Caritas chief faces new accusations

Boston, MA - 2/17/05 - Dr. Robert M. Haddad (cq), president and CEO of Caritas Christi Health Care System, is interviewed about the changes to the state's large Catholic hospital network. (Globe Staff Photo/Pat Greenhouse) (Story slug 18caritas by Liz Kowalczyk) -- Library Tag 02192005 Business Library Tag 05252006 Metro Library Tag 05282006 National/Foreign Library Tag 02012007 Metro
Dr. Robert M. Haddad, pictured at an interview in Boston on Feb. 17, 2005.

More than 10 women have come forward since Sunday with fresh allegations of sexual harassment by Dr. Robert M. Haddad, the embattled president of the Caritas Christi Health Care System, prompting Cardinal Sean P. O’Malley yesterday to call a new meeting of the Caritas governing board.

The cardinal had privately reprimanded Haddad last week for allegedly sexually harassing four other female employees, and the Caritas board on Thursday endorsed the cardinal’s action, despite a recommendation from the system’s top human resources official, Helen G. Drinan, that Haddad be fired.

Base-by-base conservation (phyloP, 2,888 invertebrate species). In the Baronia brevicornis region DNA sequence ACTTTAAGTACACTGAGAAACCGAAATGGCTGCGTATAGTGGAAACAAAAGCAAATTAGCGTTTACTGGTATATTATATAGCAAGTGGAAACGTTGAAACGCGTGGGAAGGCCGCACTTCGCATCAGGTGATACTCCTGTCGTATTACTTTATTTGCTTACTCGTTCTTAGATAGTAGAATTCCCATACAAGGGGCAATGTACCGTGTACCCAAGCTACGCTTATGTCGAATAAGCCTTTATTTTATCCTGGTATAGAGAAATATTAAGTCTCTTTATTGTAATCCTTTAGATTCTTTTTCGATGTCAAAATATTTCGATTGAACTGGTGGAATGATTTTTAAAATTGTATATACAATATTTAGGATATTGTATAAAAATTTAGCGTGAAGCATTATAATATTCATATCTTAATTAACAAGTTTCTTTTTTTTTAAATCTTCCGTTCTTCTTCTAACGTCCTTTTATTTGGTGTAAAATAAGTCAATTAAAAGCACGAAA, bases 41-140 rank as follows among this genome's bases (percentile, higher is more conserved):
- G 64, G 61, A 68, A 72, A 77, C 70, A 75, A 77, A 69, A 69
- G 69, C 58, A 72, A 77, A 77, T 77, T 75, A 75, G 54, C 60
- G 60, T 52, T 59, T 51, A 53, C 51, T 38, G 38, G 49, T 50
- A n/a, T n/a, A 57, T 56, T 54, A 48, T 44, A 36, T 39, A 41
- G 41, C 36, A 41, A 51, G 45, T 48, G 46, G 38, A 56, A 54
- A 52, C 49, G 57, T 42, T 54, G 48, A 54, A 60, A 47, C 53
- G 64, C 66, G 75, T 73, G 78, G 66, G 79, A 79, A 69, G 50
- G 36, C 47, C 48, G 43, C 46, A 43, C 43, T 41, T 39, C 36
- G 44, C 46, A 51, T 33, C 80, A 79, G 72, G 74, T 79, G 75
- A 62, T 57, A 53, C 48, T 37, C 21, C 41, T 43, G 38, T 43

O’Malley set the meeting for tomorrow at 7 p.m., amid evidence that support on the board for Haddad has ebbed sharply since the Globe disclosed on Sunday the reprimand and the initial four cases. Those women complained that Haddad had hugged and kissed them, both in public and in private.


Karen Schwartzman, a spokes woman for Drinan, the senior vice president for human resources at Caritas, said that after the Globe story, more than 10 additional female employees contacted Drinan to report that they too had experienced sexually-harassing conduct similar to that of the four initial victims. Schwartzman said that Drinan and her aides are interviewing the women.

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Haddad, who had previously declined to comment, issued a statement yesterday through his spokeswoman, Nancy Sterling, saying he was committed to continuing as president. He said that the behavior for which he was sanctioned was merely an extension of the Lebanese culture in which he was raised, and has been misinterpreted.